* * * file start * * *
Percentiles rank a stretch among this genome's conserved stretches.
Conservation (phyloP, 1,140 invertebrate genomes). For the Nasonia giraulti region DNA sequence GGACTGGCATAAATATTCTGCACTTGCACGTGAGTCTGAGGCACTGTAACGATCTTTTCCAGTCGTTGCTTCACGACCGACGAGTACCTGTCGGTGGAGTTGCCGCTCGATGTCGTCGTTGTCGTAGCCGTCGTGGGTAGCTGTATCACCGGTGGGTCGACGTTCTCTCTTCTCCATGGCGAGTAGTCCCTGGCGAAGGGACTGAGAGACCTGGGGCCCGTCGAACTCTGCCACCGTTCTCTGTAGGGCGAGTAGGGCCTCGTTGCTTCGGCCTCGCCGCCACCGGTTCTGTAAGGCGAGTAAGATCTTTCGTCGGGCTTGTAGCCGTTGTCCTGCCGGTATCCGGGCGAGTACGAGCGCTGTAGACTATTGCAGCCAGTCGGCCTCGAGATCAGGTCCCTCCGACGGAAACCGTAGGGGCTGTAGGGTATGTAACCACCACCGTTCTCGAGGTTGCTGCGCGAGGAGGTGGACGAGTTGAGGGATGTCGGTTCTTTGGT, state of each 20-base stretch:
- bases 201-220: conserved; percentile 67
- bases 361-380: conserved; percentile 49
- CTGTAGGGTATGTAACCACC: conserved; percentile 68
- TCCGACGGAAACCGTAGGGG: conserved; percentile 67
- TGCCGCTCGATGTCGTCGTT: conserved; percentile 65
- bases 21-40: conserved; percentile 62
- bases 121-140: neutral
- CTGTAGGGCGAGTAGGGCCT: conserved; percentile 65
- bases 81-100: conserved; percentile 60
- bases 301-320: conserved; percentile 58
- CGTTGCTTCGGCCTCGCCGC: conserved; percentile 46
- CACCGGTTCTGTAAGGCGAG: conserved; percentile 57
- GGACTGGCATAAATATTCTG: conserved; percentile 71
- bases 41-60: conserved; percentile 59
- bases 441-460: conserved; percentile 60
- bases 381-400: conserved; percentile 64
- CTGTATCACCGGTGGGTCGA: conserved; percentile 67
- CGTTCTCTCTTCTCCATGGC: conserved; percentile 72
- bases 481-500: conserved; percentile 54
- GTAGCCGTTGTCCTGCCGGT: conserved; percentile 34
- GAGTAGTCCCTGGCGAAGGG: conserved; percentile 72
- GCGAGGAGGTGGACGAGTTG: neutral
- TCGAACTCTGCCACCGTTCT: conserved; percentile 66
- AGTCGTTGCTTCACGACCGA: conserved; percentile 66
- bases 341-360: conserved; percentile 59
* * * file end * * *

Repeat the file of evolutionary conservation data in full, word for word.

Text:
Percentiles rank a stretch among this genome's conserved stretches.
Conservation (phyloP, 1,140 invertebrate genomes). For the Nasonia giraulti region DNA sequence GGACTGGCATAAATATTCTGCACTTGCACGTGAGTCTGAGGCACTGTAACGATCTTTTCCAGTCGTTGCTTCACGACCGACGAGTACCTGTCGGTGGAGTTGCCGCTCGATGTCGTCGTTGTCGTAGCCGTCGTGGGTAGCTGTATCACCGGTGGGTCGACGTTCTCTCTTCTCCATGGCGAGTAGTCCCTGGCGAAGGGACTGAGAGACCTGGGGCCCGTCGAACTCTGCCACCGTTCTCTGTAGGGCGAGTAGGGCCTCGTTGCTTCGGCCTCGCCGCCACCGGTTCTGTAAGGCGAGTAAGATCTTTCGTCGGGCTTGTAGCCGTTGTCCTGCCGGTATCCGGGCGAGTACGAGCGCTGTAGACTATTGCAGCCAGTCGGCCTCGAGATCAGGTCCCTCCGACGGAAACCGTAGGGGCTGTAGGGTATGTAACCACCACCGTTCTCGAGGTTGCTGCGCGAGGAGGTGGACGAGTTGAGGGATGTCGGTTCTTTGGT, state of each 20-base stretch:
- bases 201-220: conserved; percentile 67
- bases 361-380: conserved; percentile 49
- CTGTAGGGTATGTAACCACC: conserved; percentile 68
- TCCGACGGAAACCGTAGGGG: conserved; percentile 67
- TGCCGCTCGATGTCGTCGTT: conserved; percentile 65
- bases 21-40: conserved; percentile 62
- bases 121-140: neutral
- CTGTAGGGCGAGTAGGGCCT: conserved; percentile 65
- bases 81-100: conserved; percentile 60
- bases 301-320: conserved; percentile 58
- CGTTGCTTCGGCCTCGCCGC: conserved; percentile 46
- CACCGGTTCTGTAAGGCGAG: conserved; percentile 57
- GGACTGGCATAAATATTCTG: conserved; percentile 71
- bases 41-60: conserved; percentile 59
- bases 441-460: conserved; percentile 60
- bases 381-400: conserved; percentile 64
- CTGTATCACCGGTGGGTCGA: conserved; percentile 67
- CGTTCTCTCTTCTCCATGGC: conserved; percentile 72
- bases 481-500: conserved; percentile 54
- GTAGCCGTTGTCCTGCCGGT: conserved; percentile 34
- GAGTAGTCCCTGGCGAAGGG: conserved; percentile 72
- GCGAGGAGGTGGACGAGTTG: neutral
- TCGAACTCTGCCACCGTTCT: conserved; percentile 66
- AGTCGTTGCTTCACGACCGA: conserved; percentile 66
- bases 341-360: conserved; percentile 59